How flavonoids help
Why Chocolate? By weight, Cocoa has the highest concentration of flavonol of any food. These flavanols, which are a category of flavonoid, have been shown in previous studies Improve blood vessel health, prevent inappropriate clotting, and protect heart tissue. Another class of phytochemicals, methylxanthines, can improve cardiovascular function.
In addition, polyphenols help lower blood pressure, while the predominant fatty acid in chocolate, stearic acid, reduces the size of platelets. These advantages are now more important than ever Inappropriate blood clotting and hypoxia are major problems in severe COVID-19 cases.
However, the sugar and dairy products added to commercial chocolate products are likely to reduce the effects of their beneficial ingredients. Dairy products sweetened with sugar can increase inflammation and promote weight gain. which can have consequences, including arthritis. The alkalization process also results in the loss of 60 percent flavonoids. The best chocolate has a cocoa / cocoa content of at least 70 percent, a bitter taste (flavanols are bitter) and is preferably raw.
Cocoa flavonoids have shown indirect antioxidant effectsby increasing the expression of Nrf2. Nrf2 is known as a transcription factor. Many genes are created that are responsible for the production of our own antioxidants. As oxidative free radicals are an inevitable by-product of cellular energy productionwe need to balance them with antioxidants. Otherwise, tissue damage, inflammation, and accelerated aging can occur.
The healthy dessert-friendly sirtfood diet
Dark chocolate is one of the most famous inclusions in the sirtfood diet recently popularized by the possibility that it was the secret of singer Adele’s weight loss. The sirtfood diet focuses on the intake of polyphenol-rich foods that activate enzymes in the sirtuin family.
This speeds up your metabolism and can have Anti-aging effects. Strawberries, blueberries, red wine, dark chocolate, onions, parsley, celery, arugula, and citrus fruits are some of the foods on the menu. For example, a recipe on the diet’s official website, the Sirtfood Bites, combines dark chocolate and cocoa powder with walnuts, dates, turmeric, olive oil and vanilla. If you are ketogenic and this recipe isn’t for you, there are other healthy desserts to choose from Chocolate cup cake.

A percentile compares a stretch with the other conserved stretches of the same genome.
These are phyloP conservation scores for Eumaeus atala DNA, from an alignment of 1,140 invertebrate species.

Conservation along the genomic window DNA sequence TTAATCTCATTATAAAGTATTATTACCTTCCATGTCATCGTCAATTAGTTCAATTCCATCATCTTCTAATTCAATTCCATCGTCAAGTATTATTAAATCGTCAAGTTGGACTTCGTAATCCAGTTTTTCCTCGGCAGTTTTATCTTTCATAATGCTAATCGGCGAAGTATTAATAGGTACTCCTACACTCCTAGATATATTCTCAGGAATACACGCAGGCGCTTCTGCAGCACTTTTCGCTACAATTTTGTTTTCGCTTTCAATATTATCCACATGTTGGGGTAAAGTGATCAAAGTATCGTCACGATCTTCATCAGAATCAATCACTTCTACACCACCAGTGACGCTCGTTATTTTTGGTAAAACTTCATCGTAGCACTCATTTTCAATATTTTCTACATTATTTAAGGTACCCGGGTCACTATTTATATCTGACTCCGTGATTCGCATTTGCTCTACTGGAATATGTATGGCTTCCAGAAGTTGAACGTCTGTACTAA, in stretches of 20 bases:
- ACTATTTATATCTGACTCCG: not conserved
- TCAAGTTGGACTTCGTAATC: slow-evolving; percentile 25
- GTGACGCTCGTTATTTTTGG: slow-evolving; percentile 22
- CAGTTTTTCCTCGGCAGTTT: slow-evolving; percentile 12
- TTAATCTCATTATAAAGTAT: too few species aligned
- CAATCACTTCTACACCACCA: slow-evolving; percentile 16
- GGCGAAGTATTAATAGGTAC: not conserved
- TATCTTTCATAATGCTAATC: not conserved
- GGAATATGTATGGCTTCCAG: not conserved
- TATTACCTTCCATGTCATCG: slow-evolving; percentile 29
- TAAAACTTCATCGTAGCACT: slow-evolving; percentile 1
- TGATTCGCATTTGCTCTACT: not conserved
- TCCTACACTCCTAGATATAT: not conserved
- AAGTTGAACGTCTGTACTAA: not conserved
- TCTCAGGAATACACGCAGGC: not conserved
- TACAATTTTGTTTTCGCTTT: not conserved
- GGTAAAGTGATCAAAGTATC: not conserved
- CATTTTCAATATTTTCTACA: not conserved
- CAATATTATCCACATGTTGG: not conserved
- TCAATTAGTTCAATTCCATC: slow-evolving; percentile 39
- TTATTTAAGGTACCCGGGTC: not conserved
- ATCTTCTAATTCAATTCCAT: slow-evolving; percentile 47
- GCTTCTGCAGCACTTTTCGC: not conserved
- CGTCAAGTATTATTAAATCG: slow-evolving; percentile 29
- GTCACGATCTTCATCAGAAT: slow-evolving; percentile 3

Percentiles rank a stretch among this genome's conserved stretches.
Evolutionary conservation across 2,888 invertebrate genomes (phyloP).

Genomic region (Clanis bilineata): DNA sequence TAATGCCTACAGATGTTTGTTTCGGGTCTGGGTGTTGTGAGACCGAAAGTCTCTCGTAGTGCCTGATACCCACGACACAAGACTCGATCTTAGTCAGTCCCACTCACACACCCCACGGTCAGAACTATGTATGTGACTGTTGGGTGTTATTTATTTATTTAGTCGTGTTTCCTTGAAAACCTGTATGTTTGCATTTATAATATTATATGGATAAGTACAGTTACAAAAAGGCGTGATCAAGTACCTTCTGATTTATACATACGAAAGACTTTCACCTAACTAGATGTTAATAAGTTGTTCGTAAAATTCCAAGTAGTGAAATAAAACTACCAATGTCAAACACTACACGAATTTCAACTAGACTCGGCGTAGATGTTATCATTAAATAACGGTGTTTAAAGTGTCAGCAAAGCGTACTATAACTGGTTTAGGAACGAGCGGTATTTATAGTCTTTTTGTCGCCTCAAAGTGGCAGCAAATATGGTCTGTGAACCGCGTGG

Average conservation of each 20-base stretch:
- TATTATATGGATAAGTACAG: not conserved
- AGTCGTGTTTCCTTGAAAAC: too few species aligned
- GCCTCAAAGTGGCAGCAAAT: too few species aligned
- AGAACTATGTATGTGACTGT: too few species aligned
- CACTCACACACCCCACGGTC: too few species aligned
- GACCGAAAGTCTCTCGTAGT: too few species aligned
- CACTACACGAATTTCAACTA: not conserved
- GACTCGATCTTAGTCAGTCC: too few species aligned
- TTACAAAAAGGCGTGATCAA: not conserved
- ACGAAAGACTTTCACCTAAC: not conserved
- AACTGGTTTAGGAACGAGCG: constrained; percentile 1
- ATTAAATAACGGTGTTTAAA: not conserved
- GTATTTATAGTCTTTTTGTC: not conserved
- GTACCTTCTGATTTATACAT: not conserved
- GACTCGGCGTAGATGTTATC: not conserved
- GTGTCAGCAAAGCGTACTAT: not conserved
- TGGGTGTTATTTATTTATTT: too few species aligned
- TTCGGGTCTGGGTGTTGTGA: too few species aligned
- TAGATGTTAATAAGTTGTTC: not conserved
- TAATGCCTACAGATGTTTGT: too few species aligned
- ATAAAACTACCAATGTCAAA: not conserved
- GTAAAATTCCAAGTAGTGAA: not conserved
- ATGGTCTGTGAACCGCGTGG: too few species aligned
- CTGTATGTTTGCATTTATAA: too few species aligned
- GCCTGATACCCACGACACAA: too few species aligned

The prioritization of polyphenols and other “non-essential” (ie not vitamins) phytonutrients is not a new trend. In 2004, The researchers suggested a phytochemical index for nutritionto formally quantify these “non-essential” nutrients. The DPI would count the percentage of calories consumed from phytochemically rich foods like fruits, vegetables, legumes, and wine. Some foods, such as B. Olive oil, receive a partial credit, while refined carbohydrates and animal products would receive a zero score.
Good food doesn’t have to be boring, especially since you can use chocolate, which is rich in flavonoids, as a small snack or ingredient in healthy desserts. Just think of the four criteria: little sugar, at least 70 percent cocoa, bitter flavors and, if possible, raw.
Alexandra Preston is an Australian naturopath who is passionate about empowering others to take responsibility for their health and heal the planet. Her particular interest in natural health is anti-aging. She also loves the beach and is a semi-professional dancer.